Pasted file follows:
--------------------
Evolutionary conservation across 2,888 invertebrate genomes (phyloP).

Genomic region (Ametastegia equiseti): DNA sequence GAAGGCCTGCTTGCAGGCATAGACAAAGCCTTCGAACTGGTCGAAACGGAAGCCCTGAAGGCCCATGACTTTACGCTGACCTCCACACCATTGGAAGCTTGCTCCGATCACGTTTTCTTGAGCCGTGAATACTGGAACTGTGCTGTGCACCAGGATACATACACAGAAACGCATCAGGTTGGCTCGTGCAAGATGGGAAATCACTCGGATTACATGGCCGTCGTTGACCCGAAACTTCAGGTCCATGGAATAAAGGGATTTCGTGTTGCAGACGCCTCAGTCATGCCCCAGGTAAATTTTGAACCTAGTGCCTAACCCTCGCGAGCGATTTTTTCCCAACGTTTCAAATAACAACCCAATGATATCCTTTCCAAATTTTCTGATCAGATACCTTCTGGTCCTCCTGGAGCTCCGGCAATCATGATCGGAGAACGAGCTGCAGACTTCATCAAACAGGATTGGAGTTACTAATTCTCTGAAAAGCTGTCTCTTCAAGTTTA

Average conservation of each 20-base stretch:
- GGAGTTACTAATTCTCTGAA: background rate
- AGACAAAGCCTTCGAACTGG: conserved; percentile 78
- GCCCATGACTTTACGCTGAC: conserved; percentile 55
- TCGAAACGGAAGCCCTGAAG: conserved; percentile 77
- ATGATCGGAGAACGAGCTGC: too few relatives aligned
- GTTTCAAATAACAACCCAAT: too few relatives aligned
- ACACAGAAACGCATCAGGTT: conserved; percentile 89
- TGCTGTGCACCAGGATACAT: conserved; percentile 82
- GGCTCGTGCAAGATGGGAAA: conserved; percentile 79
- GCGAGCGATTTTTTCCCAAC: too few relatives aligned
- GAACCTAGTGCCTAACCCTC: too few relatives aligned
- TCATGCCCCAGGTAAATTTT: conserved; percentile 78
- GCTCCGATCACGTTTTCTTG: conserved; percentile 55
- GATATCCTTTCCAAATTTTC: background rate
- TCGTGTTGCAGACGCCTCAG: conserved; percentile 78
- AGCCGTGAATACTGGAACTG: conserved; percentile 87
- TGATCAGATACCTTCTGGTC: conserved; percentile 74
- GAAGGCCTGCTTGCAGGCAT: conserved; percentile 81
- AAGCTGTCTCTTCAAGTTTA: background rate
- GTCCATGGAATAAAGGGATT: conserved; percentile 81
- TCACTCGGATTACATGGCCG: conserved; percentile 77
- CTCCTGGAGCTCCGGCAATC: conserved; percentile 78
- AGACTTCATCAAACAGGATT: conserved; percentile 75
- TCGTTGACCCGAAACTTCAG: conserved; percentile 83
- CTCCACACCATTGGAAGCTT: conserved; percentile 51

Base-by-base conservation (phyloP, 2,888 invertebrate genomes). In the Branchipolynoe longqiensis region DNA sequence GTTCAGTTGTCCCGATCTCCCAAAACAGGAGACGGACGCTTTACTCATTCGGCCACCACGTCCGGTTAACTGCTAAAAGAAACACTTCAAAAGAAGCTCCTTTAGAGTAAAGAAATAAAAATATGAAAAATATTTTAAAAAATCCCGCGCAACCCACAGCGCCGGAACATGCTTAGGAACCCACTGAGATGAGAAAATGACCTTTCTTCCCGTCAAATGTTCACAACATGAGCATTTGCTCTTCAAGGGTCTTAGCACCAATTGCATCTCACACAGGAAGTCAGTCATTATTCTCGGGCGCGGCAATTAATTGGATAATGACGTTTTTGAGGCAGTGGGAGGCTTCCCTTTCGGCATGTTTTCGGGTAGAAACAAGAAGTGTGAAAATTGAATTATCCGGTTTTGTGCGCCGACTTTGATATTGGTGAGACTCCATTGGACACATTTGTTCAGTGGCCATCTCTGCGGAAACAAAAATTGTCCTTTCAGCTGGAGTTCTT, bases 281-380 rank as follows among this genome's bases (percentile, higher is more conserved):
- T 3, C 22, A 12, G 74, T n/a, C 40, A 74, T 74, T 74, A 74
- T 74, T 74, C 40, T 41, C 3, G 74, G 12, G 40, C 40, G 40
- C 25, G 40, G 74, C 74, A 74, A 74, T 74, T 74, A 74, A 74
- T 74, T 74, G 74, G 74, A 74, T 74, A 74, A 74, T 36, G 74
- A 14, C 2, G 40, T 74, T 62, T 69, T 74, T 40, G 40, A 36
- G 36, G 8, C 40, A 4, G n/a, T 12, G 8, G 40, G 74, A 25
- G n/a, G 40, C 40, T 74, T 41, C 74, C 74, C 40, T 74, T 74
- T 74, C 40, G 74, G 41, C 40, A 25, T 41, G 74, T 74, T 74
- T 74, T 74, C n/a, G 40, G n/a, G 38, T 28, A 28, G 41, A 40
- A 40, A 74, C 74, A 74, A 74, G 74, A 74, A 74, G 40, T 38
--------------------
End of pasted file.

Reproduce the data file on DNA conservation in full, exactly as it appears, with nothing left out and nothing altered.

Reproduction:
Evolutionary conservation across 2,888 invertebrate genomes (phyloP).

Genomic region (Ametastegia equiseti): DNA sequence GAAGGCCTGCTTGCAGGCATAGACAAAGCCTTCGAACTGGTCGAAACGGAAGCCCTGAAGGCCCATGACTTTACGCTGACCTCCACACCATTGGAAGCTTGCTCCGATCACGTTTTCTTGAGCCGTGAATACTGGAACTGTGCTGTGCACCAGGATACATACACAGAAACGCATCAGGTTGGCTCGTGCAAGATGGGAAATCACTCGGATTACATGGCCGTCGTTGACCCGAAACTTCAGGTCCATGGAATAAAGGGATTTCGTGTTGCAGACGCCTCAGTCATGCCCCAGGTAAATTTTGAACCTAGTGCCTAACCCTCGCGAGCGATTTTTTCCCAACGTTTCAAATAACAACCCAATGATATCCTTTCCAAATTTTCTGATCAGATACCTTCTGGTCCTCCTGGAGCTCCGGCAATCATGATCGGAGAACGAGCTGCAGACTTCATCAAACAGGATTGGAGTTACTAATTCTCTGAAAAGCTGTCTCTTCAAGTTTA

Average conservation of each 20-base stretch:
- GGAGTTACTAATTCTCTGAA: background rate
- AGACAAAGCCTTCGAACTGG: conserved; percentile 78
- GCCCATGACTTTACGCTGAC: conserved; percentile 55
- TCGAAACGGAAGCCCTGAAG: conserved; percentile 77
- ATGATCGGAGAACGAGCTGC: too few relatives aligned
- GTTTCAAATAACAACCCAAT: too few relatives aligned
- ACACAGAAACGCATCAGGTT: conserved; percentile 89
- TGCTGTGCACCAGGATACAT: conserved; percentile 82
- GGCTCGTGCAAGATGGGAAA: conserved; percentile 79
- GCGAGCGATTTTTTCCCAAC: too few relatives aligned
- GAACCTAGTGCCTAACCCTC: too few relatives aligned
- TCATGCCCCAGGTAAATTTT: conserved; percentile 78
- GCTCCGATCACGTTTTCTTG: conserved; percentile 55
- GATATCCTTTCCAAATTTTC: background rate
- TCGTGTTGCAGACGCCTCAG: conserved; percentile 78
- AGCCGTGAATACTGGAACTG: conserved; percentile 87
- TGATCAGATACCTTCTGGTC: conserved; percentile 74
- GAAGGCCTGCTTGCAGGCAT: conserved; percentile 81
- AAGCTGTCTCTTCAAGTTTA: background rate
- GTCCATGGAATAAAGGGATT: conserved; percentile 81
- TCACTCGGATTACATGGCCG: conserved; percentile 77
- CTCCTGGAGCTCCGGCAATC: conserved; percentile 78
- AGACTTCATCAAACAGGATT: conserved; percentile 75
- TCGTTGACCCGAAACTTCAG: conserved; percentile 83
- CTCCACACCATTGGAAGCTT: conserved; percentile 51

Base-by-base conservation (phyloP, 2,888 invertebrate genomes). In the Branchipolynoe longqiensis region DNA sequence GTTCAGTTGTCCCGATCTCCCAAAACAGGAGACGGACGCTTTACTCATTCGGCCACCACGTCCGGTTAACTGCTAAAAGAAACACTTCAAAAGAAGCTCCTTTAGAGTAAAGAAATAAAAATATGAAAAATATTTTAAAAAATCCCGCGCAACCCACAGCGCCGGAACATGCTTAGGAACCCACTGAGATGAGAAAATGACCTTTCTTCCCGTCAAATGTTCACAACATGAGCATTTGCTCTTCAAGGGTCTTAGCACCAATTGCATCTCACACAGGAAGTCAGTCATTATTCTCGGGCGCGGCAATTAATTGGATAATGACGTTTTTGAGGCAGTGGGAGGCTTCCCTTTCGGCATGTTTTCGGGTAGAAACAAGAAGTGTGAAAATTGAATTATCCGGTTTTGTGCGCCGACTTTGATATTGGTGAGACTCCATTGGACACATTTGTTCAGTGGCCATCTCTGCGGAAACAAAAATTGTCCTTTCAGCTGGAGTTCTT, bases 281-380 rank as follows among this genome's bases (percentile, higher is more conserved):
- T 3, C 22, A 12, G 74, T n/a, C 40, A 74, T 74, T 74, A 74
- T 74, T 74, C 40, T 41, C 3, G 74, G 12, G 40, C 40, G 40
- C 25, G 40, G 74, C 74, A 74, A 74, T 74, T 74, A 74, A 74
- T 74, T 74, G 74, G 74, A 74, T 74, A 74, A 74, T 36, G 74
- A 14, C 2, G 40, T 74, T 62, T 69, T 74, T 40, G 40, A 36
- G 36, G 8, C 40, A 4, G n/a, T 12, G 8, G 40, G 74, A 25
- G n/a, G 40, C 40, T 74, T 41, C 74, C 74, C 40, T 74, T 74
- T 74, C 40, G 74, G 41, C 40, A 25, T 41, G 74, T 74, T 74
- T 74, T 74, C n/a, G 40, G n/a, G 38, T 28, A 28, G 41, A 40
- A 40, A 74, C 74, A 74, A 74, G 74, A 74, A 74, G 40, T 38